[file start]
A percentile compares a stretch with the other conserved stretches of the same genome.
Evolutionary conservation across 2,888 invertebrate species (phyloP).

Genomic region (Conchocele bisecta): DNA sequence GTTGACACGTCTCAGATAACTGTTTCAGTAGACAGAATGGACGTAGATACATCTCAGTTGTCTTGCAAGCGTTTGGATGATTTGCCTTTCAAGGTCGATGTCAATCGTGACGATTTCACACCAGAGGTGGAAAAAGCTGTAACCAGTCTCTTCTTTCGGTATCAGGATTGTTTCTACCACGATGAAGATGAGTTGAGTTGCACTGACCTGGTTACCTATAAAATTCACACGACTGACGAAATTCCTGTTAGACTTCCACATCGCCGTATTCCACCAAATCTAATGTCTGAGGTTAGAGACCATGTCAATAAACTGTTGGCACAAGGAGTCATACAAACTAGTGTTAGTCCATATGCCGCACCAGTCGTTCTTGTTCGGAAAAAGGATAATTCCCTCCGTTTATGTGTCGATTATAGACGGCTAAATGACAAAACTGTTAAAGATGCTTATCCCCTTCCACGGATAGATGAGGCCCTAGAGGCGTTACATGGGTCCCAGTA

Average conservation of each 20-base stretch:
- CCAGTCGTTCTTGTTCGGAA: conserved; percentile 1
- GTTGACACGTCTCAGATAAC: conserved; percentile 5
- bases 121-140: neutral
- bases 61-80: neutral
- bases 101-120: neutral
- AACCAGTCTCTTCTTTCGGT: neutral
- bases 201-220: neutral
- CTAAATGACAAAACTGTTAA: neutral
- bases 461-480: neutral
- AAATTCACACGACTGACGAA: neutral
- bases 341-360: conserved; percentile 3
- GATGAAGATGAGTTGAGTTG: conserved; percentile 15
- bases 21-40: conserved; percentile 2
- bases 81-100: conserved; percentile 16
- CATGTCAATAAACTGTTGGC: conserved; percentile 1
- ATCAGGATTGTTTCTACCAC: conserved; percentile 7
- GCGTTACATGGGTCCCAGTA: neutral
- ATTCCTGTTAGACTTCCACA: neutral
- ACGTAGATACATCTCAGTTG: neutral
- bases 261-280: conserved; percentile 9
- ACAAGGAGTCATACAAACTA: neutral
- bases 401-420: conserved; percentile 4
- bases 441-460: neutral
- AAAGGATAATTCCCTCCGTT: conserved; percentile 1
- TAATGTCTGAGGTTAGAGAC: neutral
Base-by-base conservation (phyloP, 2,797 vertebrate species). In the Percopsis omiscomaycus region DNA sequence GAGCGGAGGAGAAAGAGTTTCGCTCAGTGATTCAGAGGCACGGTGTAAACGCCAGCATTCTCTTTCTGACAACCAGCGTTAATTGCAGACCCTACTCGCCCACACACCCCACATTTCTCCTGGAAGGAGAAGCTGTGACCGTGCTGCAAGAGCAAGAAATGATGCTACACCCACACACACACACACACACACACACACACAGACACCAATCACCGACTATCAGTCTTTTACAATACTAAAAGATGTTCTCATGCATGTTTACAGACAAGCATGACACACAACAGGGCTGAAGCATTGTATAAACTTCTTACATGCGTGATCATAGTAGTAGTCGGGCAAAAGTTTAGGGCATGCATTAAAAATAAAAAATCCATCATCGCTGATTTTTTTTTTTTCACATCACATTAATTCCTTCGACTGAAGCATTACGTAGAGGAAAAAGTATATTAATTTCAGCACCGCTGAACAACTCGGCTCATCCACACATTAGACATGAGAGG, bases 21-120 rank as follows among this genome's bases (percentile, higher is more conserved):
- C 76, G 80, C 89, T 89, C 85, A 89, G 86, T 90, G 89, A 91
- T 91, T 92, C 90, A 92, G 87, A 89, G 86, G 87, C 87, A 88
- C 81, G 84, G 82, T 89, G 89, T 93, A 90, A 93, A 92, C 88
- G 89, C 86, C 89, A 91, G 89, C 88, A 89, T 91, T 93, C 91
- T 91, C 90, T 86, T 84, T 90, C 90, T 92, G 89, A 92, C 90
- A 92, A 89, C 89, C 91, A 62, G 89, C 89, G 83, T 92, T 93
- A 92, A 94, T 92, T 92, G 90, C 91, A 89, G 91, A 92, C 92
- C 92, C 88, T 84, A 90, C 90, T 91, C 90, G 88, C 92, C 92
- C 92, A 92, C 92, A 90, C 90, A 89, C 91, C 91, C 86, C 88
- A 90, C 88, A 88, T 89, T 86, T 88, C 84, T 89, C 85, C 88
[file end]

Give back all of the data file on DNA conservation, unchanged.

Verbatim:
A percentile compares a stretch with the other conserved stretches of the same genome.
Evolutionary conservation across 2,888 invertebrate species (phyloP).

Genomic region (Conchocele bisecta): DNA sequence GTTGACACGTCTCAGATAACTGTTTCAGTAGACAGAATGGACGTAGATACATCTCAGTTGTCTTGCAAGCGTTTGGATGATTTGCCTTTCAAGGTCGATGTCAATCGTGACGATTTCACACCAGAGGTGGAAAAAGCTGTAACCAGTCTCTTCTTTCGGTATCAGGATTGTTTCTACCACGATGAAGATGAGTTGAGTTGCACTGACCTGGTTACCTATAAAATTCACACGACTGACGAAATTCCTGTTAGACTTCCACATCGCCGTATTCCACCAAATCTAATGTCTGAGGTTAGAGACCATGTCAATAAACTGTTGGCACAAGGAGTCATACAAACTAGTGTTAGTCCATATGCCGCACCAGTCGTTCTTGTTCGGAAAAAGGATAATTCCCTCCGTTTATGTGTCGATTATAGACGGCTAAATGACAAAACTGTTAAAGATGCTTATCCCCTTCCACGGATAGATGAGGCCCTAGAGGCGTTACATGGGTCCCAGTA

Average conservation of each 20-base stretch:
- CCAGTCGTTCTTGTTCGGAA: conserved; percentile 1
- GTTGACACGTCTCAGATAAC: conserved; percentile 5
- bases 121-140: neutral
- bases 61-80: neutral
- bases 101-120: neutral
- AACCAGTCTCTTCTTTCGGT: neutral
- bases 201-220: neutral
- CTAAATGACAAAACTGTTAA: neutral
- bases 461-480: neutral
- AAATTCACACGACTGACGAA: neutral
- bases 341-360: conserved; percentile 3
- GATGAAGATGAGTTGAGTTG: conserved; percentile 15
- bases 21-40: conserved; percentile 2
- bases 81-100: conserved; percentile 16
- CATGTCAATAAACTGTTGGC: conserved; percentile 1
- ATCAGGATTGTTTCTACCAC: conserved; percentile 7
- GCGTTACATGGGTCCCAGTA: neutral
- ATTCCTGTTAGACTTCCACA: neutral
- ACGTAGATACATCTCAGTTG: neutral
- bases 261-280: conserved; percentile 9
- ACAAGGAGTCATACAAACTA: neutral
- bases 401-420: conserved; percentile 4
- bases 441-460: neutral
- AAAGGATAATTCCCTCCGTT: conserved; percentile 1
- TAATGTCTGAGGTTAGAGAC: neutral
Base-by-base conservation (phyloP, 2,797 vertebrate species). In the Percopsis omiscomaycus region DNA sequence GAGCGGAGGAGAAAGAGTTTCGCTCAGTGATTCAGAGGCACGGTGTAAACGCCAGCATTCTCTTTCTGACAACCAGCGTTAATTGCAGACCCTACTCGCCCACACACCCCACATTTCTCCTGGAAGGAGAAGCTGTGACCGTGCTGCAAGAGCAAGAAATGATGCTACACCCACACACACACACACACACACACACACACAGACACCAATCACCGACTATCAGTCTTTTACAATACTAAAAGATGTTCTCATGCATGTTTACAGACAAGCATGACACACAACAGGGCTGAAGCATTGTATAAACTTCTTACATGCGTGATCATAGTAGTAGTCGGGCAAAAGTTTAGGGCATGCATTAAAAATAAAAAATCCATCATCGCTGATTTTTTTTTTTTCACATCACATTAATTCCTTCGACTGAAGCATTACGTAGAGGAAAAAGTATATTAATTTCAGCACCGCTGAACAACTCGGCTCATCCACACATTAGACATGAGAGG, bases 21-120 rank as follows among this genome's bases (percentile, higher is more conserved):
- C 76, G 80, C 89, T 89, C 85, A 89, G 86, T 90, G 89, A 91
- T 91, T 92, C 90, A 92, G 87, A 89, G 86, G 87, C 87, A 88
- C 81, G 84, G 82, T 89, G 89, T 93, A 90, A 93, A 92, C 88
- G 89, C 86, C 89, A 91, G 89, C 88, A 89, T 91, T 93, C 91
- T 91, C 90, T 86, T 84, T 90, C 90, T 92, G 89, A 92, C 90
- A 92, A 89, C 89, C 91, A 62, G 89, C 89, G 83, T 92, T 93
- A 92, A 94, T 92, T 92, G 90, C 91, A 89, G 91, A 92, C 92
- C 92, C 88, T 84, A 90, C 90, T 91, C 90, G 88, C 92, C 92
- C 92, A 92, C 92, A 90, C 90, A 89, C 91, C 91, C 86, C 88
- A 90, C 88, A 88, T 89, T 86, T 88, C 84, T 89, C 85, C 88